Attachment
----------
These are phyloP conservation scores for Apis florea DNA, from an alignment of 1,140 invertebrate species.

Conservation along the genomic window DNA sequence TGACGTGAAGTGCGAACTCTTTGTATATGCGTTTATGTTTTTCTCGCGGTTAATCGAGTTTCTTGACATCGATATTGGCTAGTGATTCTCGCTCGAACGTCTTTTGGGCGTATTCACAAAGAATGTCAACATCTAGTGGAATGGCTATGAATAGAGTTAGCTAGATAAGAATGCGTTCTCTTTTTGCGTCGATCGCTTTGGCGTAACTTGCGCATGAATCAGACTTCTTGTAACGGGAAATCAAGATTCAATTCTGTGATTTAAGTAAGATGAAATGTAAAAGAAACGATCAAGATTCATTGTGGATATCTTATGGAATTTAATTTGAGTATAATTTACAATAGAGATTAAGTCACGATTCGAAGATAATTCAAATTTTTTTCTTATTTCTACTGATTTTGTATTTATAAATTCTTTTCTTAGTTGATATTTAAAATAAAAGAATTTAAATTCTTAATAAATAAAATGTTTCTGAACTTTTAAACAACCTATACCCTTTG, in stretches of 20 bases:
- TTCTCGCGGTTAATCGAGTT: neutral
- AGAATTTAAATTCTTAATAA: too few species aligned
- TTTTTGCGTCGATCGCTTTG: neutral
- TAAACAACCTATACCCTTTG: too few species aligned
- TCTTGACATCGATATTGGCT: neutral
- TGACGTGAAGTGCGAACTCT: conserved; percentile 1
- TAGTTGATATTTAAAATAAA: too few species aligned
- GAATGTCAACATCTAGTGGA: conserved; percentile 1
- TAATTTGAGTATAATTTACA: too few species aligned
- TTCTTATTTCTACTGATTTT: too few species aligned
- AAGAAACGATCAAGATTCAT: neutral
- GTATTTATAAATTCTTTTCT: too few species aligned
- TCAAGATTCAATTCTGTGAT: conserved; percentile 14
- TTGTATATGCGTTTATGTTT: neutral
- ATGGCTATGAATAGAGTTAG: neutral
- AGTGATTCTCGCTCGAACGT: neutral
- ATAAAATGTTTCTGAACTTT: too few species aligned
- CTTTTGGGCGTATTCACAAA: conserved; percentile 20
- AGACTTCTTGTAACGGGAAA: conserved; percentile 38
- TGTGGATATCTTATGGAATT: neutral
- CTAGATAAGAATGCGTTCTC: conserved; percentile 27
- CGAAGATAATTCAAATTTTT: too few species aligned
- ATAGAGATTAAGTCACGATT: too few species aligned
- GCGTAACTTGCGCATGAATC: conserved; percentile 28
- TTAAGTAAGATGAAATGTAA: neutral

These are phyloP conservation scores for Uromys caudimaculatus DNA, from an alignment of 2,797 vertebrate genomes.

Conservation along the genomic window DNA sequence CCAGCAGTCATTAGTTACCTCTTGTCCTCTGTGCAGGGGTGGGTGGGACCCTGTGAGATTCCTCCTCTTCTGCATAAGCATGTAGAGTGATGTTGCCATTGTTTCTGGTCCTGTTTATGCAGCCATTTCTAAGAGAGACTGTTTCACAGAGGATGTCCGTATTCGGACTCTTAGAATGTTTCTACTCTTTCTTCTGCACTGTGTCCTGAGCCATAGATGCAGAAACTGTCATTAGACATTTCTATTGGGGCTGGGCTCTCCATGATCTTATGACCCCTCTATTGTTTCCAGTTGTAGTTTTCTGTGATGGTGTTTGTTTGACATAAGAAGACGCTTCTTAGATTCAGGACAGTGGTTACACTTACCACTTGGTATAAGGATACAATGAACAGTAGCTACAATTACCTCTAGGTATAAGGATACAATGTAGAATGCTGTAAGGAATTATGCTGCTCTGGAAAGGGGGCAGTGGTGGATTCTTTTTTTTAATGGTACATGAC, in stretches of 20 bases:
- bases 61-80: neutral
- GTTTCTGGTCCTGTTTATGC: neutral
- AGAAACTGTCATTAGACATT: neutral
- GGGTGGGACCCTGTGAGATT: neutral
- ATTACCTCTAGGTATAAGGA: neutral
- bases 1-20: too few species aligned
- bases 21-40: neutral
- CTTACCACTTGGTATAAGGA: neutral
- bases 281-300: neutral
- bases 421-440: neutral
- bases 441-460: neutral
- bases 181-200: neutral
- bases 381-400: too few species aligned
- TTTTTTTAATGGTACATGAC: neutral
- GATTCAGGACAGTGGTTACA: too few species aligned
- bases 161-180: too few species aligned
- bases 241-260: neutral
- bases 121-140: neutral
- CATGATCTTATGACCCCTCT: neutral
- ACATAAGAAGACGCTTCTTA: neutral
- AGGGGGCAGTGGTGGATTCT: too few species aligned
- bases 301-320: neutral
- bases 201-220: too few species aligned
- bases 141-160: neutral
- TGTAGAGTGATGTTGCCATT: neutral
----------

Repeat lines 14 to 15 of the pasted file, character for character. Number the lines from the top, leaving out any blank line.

- GTATTTATAAATTCTTTTCT: too few species aligned
- TCAAGATTCAATTCTGTGAT: conserved; percentile 14